In the conclusion of our series speculating on the possible origins of the elite specialisations of Guild Wars 2: Heart of Thorns, we’re going to cover the remaining four in one article. The reason for this is that these are the four specialisations about which at least something is known (or very strongly inferred) and, thus, for these specialisations it is less of a case of “speculation” and more of “discussion”. Much of this is drawn from prerelease information that was not presented in-game, however, so readers who missed some of this information at the time might still find a few surprises… or, possibly, confirmations of what they already knew.
So without further ado, let’s get down to business!
Revenant elite specialisations have the advantage of coming with lore prepackaged – each elite specialisation thus far is linked with a specific Legend. Therefore, the lore explanation is simple: a revenant discovers how to channel a new Legend, and a new elite specialisation is born. In Glint’s case, the revenant in question is the very first, Rytlock: his first act on returning to Tyria is to throw a spectral Glint at a Mordrem commander (a skill not available to players, but which was probably a souped-up Chaotic Release), and while in Glint’s lair during Guild Wars 2: Path of Fire, Rytlock asserts that he learned the skills of the revenant from Glint’s spirit in the Mists. Presumably, she would have also taught him how to channel herself as well as the significant figures from the time of her prophecies.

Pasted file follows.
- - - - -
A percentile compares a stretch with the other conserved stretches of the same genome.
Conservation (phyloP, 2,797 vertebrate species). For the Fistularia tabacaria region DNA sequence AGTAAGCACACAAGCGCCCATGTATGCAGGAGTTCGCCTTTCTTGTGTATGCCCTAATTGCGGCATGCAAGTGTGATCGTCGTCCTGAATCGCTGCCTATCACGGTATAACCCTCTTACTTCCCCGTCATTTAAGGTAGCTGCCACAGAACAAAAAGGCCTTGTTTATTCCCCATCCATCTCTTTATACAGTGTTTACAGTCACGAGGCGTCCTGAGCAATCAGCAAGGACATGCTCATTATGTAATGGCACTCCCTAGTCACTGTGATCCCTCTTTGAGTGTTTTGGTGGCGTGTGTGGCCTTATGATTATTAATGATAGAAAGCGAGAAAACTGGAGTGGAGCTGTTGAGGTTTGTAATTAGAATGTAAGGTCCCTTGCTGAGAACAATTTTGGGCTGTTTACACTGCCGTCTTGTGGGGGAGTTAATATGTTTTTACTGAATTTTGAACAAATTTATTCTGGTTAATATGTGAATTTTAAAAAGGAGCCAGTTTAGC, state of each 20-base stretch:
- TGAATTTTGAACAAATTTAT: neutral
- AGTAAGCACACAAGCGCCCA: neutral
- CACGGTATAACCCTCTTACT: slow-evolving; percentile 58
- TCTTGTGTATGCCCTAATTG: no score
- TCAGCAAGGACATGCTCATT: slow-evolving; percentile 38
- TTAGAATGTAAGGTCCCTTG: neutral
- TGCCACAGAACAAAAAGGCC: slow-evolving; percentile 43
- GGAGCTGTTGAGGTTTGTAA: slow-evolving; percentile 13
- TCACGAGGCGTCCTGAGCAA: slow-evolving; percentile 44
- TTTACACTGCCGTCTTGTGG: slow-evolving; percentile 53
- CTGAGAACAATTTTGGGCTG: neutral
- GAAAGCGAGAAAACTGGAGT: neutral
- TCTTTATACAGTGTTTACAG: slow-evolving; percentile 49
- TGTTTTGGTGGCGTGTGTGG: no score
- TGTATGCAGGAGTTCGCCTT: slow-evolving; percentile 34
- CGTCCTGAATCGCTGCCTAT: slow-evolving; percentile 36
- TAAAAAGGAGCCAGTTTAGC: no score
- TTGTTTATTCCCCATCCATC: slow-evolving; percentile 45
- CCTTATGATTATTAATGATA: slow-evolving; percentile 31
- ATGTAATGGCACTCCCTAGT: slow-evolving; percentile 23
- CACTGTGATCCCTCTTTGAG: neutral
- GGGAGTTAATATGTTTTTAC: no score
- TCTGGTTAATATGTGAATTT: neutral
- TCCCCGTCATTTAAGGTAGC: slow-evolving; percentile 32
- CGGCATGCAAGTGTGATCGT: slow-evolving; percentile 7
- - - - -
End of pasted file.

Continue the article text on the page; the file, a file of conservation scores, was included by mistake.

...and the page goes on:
It is worth noting, however, that without this knowledge I would probably lean towards a different analysis. The Herald’s Shoulderplate does have some similarities to charr aesthetics (specifically, the stylised feline heads that often decorate charr architecture and war machines), but since we don’t usually see dragons in charr work (unless the heads of flamethrowers count, and that is clearly a different style), I can’t say I would have recognised that without the benefit of hindsight. The Glint’s Bastion collection pieces are mostly focused on fighting Mordrem, the Exalted-killing Vinetooth Prime in particular. If I was to perform an analysis on the herald similar to what I’ve done for other specialisations, I likely would have concluded that the Exalted had passed on the knowledge to channel Glint’s power.
This serves as a cautionary note for this series, and on speculating based on hints and clues in general: the story that such evidence tells might not be the true one. While it can be interesting to speculate, and every so often such speculation turns out to be right, it should not be taken as given, and care must be taken to keep an open mind towards evidence to the contrary.
Of all the elite specialisations of Guild Wars 2: Heart of Thorns, the scrapper is probably the one on which we were given the most background.
The term “scrapper” originally referred to charr who were assigned to act as scavengers, picking over battlefields and the refuse of higher-status warbands for equipment and materials which could be reclaimed and put to useful service. This caste was often looked down on by other charr, and the assignment typically regarded as a punishment detail, although some did take a humble pride in their work.